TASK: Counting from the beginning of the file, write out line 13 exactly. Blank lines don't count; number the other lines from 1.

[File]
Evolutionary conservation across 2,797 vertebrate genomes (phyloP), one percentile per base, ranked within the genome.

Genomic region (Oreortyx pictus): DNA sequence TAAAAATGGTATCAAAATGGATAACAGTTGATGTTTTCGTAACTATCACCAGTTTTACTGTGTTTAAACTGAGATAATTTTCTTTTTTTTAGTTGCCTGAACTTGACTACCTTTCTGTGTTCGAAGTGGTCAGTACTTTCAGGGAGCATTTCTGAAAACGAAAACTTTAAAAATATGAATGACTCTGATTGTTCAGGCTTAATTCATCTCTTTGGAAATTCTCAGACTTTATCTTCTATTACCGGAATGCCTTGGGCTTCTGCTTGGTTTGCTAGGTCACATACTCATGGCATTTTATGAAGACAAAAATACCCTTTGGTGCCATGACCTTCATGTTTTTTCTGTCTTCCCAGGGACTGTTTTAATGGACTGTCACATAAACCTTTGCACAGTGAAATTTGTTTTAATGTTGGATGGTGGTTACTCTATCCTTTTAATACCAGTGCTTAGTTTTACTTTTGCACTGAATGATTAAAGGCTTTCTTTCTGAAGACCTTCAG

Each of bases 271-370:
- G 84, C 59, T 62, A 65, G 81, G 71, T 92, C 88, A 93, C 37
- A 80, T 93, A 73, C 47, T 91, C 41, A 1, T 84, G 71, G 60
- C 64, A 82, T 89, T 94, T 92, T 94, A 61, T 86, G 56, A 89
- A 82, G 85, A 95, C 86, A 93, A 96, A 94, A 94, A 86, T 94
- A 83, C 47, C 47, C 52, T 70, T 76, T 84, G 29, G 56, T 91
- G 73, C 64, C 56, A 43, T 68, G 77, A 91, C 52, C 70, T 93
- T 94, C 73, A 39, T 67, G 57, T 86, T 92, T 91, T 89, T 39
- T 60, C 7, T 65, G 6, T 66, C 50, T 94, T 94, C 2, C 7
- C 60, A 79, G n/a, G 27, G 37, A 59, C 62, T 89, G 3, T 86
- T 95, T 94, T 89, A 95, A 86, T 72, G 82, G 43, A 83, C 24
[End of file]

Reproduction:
- T 95, T 94, T 89, A 95, A 86, T 72, G 82, G 43, A 83, C 24